.Africa is the proposed Internet generic Top-Level Domain (gTLD) for the African and Pan African communities and users wherever they may reside. The .africa gTLD serves as a regional domain for individuals and entities based in and out of Africa.
The .Africa gTLD has not yet been delegated to any organization as registry operator. The .Africa application that was submitted by DotConnectAfrica Trust is now the subject of an unresolved disagreement with ICANN (DCA Trust vs ICANN) following an Independent Review Panel (IRP) Process that was invoked by DCA Trust under ICANN’s accountability mechanism in October 2013. The IRP was administrated by the International Center for Dispute Resolution (ICDR) of the American Arbitration Association (AAA) New York, US.
DCA Trust had passed all the new gTLD applicant evaluation criteria, but before the Initial Evaluation (IE) result was issued, a Governmental Advisory Committee GAC Objection Advice that had been issued in Beijing in April 2013 was later accepted by the ICANN Board in early June 2013 which caused the ICANN Board to instruct ICANN staff that DCA Trust’s .Africa new gTLD application will not be approved. This had caused the non-completion of the evaluation of DCA Trust’s application; which then led DCA Trust to challenge the ICANN Board decision through a series of accountability mechanism.
Africa and De viris illustribus were partially inspired by Petrarch's visit to Rome in 1337. According to Bergin and Wilson (p. ix). It seems very likely that the inspirational vision of the Eternal City must have been the immediate spur to the design of the Africa and probably De viris illustribus as well. After returning from his grand tour, the first sections of Africa were written in the valley of Vaucluse. Petrarch recalls
The fact that he abandoned it early on is not entirely correct since it was far along when he received two invitations (from Rome and from Paris) in September 1340 each asking him to accept the crown as poet laureate. A preliminary form of the poem was completed in time for the laurel coronation April 8, 1341 (Easter Sunday).
Africa is 2009 Perpetuum Jazzile album. By large most successful song from the album is a capella version of Toto's "Africa", the performance video of which has received more than 15 million YouTube views since its publishing in May 2009 until September 2013.
A woman is a femalehuman. The term woman is usually reserved for an adult, with the term girl being the usual term for a female child or adolescent. The term woman is also sometimes used to identify a female human, regardless of age, as in phrases such as "women's rights". "Woman" may also refer to a person's gender identity. Women with typical genetic development are usually capable of giving birth from puberty until menopause. In the context of gender identity, transgender people who are biologically determined to be male and identify as women cannot give birth. Some intersex people who identify as women cannot give birth due to either sterility or inheriting one or more Y chromosomes. In extremely rare cases, people who have Swyer syndrome can give birth with medical assistance. Throughout history women have assumed or been assigned various social roles.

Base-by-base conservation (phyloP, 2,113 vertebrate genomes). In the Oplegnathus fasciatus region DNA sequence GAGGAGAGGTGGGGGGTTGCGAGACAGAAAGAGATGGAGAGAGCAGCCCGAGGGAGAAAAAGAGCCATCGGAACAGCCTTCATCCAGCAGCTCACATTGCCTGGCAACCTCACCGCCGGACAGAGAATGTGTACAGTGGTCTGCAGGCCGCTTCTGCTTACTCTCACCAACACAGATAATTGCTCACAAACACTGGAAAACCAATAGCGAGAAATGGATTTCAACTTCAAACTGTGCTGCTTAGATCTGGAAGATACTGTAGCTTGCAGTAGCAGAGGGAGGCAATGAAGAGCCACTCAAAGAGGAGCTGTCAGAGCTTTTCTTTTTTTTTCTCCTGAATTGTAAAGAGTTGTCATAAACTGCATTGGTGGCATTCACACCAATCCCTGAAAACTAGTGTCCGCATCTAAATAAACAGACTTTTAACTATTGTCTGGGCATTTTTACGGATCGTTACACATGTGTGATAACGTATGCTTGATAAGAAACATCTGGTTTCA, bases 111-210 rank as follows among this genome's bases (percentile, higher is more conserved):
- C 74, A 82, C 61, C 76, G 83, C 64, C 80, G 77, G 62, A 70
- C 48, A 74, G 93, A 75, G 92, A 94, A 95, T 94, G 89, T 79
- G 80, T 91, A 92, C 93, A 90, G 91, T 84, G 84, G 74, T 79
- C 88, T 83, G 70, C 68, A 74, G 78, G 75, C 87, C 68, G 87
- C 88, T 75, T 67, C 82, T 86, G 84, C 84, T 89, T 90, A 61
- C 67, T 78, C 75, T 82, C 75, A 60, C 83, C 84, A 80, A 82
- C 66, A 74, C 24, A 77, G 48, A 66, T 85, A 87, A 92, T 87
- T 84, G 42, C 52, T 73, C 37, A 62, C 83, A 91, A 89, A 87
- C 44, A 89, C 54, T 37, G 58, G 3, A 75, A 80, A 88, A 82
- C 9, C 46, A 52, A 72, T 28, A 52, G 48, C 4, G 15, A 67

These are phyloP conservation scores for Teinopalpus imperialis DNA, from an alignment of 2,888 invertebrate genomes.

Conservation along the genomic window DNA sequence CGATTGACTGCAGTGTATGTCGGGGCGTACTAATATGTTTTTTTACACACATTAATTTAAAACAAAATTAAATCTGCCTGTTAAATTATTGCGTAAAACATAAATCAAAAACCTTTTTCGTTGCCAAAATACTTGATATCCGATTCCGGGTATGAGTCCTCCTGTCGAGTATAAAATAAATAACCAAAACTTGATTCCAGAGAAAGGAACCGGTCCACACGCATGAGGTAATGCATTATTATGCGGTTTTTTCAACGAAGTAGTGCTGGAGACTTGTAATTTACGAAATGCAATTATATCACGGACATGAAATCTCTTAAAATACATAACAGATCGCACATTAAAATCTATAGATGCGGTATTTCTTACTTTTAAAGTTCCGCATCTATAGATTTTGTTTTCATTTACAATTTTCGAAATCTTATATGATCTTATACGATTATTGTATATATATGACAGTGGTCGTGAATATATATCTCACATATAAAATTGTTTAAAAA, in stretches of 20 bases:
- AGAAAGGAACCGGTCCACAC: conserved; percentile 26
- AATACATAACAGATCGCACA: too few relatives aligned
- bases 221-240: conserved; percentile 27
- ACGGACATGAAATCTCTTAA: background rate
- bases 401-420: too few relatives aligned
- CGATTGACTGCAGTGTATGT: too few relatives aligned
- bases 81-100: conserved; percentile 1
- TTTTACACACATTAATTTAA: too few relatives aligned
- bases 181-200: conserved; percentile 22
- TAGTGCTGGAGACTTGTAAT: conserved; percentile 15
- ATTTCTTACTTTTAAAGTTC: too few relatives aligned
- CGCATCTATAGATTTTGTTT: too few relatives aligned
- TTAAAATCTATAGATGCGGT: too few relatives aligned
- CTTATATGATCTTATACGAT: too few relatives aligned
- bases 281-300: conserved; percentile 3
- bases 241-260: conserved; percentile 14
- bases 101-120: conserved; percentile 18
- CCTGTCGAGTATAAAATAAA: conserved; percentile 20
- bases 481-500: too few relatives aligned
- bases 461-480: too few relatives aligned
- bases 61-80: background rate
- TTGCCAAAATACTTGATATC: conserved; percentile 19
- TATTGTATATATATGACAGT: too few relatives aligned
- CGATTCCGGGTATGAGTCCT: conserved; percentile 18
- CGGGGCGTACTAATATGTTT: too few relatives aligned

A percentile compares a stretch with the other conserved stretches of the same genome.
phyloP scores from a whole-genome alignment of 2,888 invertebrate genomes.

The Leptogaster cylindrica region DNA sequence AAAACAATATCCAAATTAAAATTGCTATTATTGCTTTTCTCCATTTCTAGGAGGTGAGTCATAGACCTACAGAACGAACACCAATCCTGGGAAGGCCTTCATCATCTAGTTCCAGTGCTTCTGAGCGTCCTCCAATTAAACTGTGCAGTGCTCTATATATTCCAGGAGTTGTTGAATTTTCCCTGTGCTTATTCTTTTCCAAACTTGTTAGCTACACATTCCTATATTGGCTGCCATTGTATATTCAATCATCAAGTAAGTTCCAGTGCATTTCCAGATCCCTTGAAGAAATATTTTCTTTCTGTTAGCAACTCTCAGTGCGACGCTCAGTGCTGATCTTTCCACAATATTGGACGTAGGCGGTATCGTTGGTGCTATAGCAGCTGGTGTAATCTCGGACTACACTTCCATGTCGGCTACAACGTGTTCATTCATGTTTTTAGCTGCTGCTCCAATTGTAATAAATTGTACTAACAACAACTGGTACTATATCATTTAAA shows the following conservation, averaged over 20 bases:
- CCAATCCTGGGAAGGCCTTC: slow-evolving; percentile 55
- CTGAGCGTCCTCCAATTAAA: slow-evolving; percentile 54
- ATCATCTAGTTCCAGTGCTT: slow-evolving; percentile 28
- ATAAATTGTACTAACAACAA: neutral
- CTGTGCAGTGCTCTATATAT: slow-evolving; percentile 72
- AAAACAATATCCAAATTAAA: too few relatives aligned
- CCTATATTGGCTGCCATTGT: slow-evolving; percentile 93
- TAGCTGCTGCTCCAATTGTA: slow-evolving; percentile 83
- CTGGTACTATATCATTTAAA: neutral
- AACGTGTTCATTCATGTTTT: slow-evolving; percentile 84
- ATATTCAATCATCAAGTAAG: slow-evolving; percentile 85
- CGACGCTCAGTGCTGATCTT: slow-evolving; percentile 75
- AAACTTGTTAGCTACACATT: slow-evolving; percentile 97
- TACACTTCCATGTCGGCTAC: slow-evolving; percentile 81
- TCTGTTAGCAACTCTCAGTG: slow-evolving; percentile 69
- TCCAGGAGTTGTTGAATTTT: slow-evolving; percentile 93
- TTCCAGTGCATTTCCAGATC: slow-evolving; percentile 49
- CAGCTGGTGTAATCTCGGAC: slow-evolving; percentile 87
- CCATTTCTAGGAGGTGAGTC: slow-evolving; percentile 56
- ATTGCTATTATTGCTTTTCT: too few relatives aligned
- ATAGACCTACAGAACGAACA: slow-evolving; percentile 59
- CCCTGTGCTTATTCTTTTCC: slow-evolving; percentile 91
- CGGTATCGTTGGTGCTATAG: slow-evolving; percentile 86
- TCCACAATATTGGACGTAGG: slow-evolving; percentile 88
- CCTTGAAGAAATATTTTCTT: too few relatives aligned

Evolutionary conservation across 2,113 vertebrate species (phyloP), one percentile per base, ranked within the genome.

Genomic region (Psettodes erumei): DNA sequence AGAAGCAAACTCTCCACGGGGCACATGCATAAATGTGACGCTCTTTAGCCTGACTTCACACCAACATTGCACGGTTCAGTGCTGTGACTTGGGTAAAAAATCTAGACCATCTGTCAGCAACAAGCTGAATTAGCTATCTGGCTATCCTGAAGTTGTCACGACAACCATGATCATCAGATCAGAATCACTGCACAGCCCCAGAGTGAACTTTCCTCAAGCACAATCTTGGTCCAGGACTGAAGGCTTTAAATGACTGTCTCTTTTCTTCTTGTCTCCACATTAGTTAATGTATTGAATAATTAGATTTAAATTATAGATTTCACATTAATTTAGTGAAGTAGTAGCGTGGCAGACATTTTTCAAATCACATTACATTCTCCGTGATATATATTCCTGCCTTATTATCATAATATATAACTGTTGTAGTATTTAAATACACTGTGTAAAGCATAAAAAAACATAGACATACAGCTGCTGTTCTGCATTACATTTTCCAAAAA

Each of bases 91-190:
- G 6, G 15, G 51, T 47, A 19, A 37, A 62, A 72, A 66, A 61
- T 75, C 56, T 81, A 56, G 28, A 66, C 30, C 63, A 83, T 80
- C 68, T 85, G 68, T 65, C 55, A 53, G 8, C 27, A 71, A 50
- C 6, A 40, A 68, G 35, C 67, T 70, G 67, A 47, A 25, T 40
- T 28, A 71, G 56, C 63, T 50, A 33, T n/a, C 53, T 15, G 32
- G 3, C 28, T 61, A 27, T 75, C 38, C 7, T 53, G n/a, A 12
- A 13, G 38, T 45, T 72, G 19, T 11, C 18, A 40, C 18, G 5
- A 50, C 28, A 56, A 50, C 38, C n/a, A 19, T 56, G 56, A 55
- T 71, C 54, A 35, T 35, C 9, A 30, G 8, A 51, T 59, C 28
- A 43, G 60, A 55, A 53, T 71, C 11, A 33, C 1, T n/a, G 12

The spelling of woman in English has progressed over the past millennium from wīfmann to wīmmann to wumman, and finally, the modern spelling woman. In Old English, wīfmann meant "female human", whereas wēr meant "male human". Mann or monn had a gender-neutral meaning of "human", corresponding to Modern English "person" or "someone"; however, subsequent to the Norman Conquest, man began to be used more in reference to "male human", and by the late 13th century had begun to eclipse usage of the older term wēr. The medial labial consonants f and m in wīfmann coalesced into the modern form "woman", while the initial element, which meant "female", underwent semantic narrowing to the sense of a married woman ("wife"). It is a popular misconception that the term "woman" is etymologically connected with "womb", which is from a separate Old English word, wambe meaning "stomach" (of male or female; modern German retains the colloquial term "Wampe" from Middle High German for "potbelly"). Nevertheless, such a false derivation of "woman" has appeared in print.
Women is a 1978 novel written by Charles Bukowski, starring his semi-autobiographical character Henry Chinaski. In contrast to Factotum, Post Office and Ham on Rye, Women is centered on Chinaski's later life, as a celebrated poet and writer, not as a dead-end lowlife. It does, however, feature the same constant carousel of women with whom Chinaski only finds temporary fulfillment.
Women focuses on the many dissatisfactions Chinaski faced with each new woman he encountered. One of the women featured in the book is a character named Lydia Vance; she is based on Bukowski's one-time girlfriend, the sculptress and sometime poet Linda King. Another central female character in the book is named "Tanya" who is described as a 'tiny girl-child' and Chinaski's pen-pal. They have a weekend tryst. The real-life counterpart to this character wrote a self-published chapbook about the affair entitled "Blowing My Hero" under the pseudonym Amber O'Neil. The washed-up folksinger "Dinky Summers" is based on Bob Lind.
Women is the debut album by Calgary band Women, recorded by fellow Calgary-native Chad VanGaalen. It was released in 2008 on VanGaalen's Flemish Eye record label in Canada, and on Jagjaguwar in the US.
The song "Sag Harbour Song" is a direct reference to the suicide of the artist Ray Johnson, like "Locust Valley" and "Venice Lockjaw" on Women's second album of 2010, Public Strain.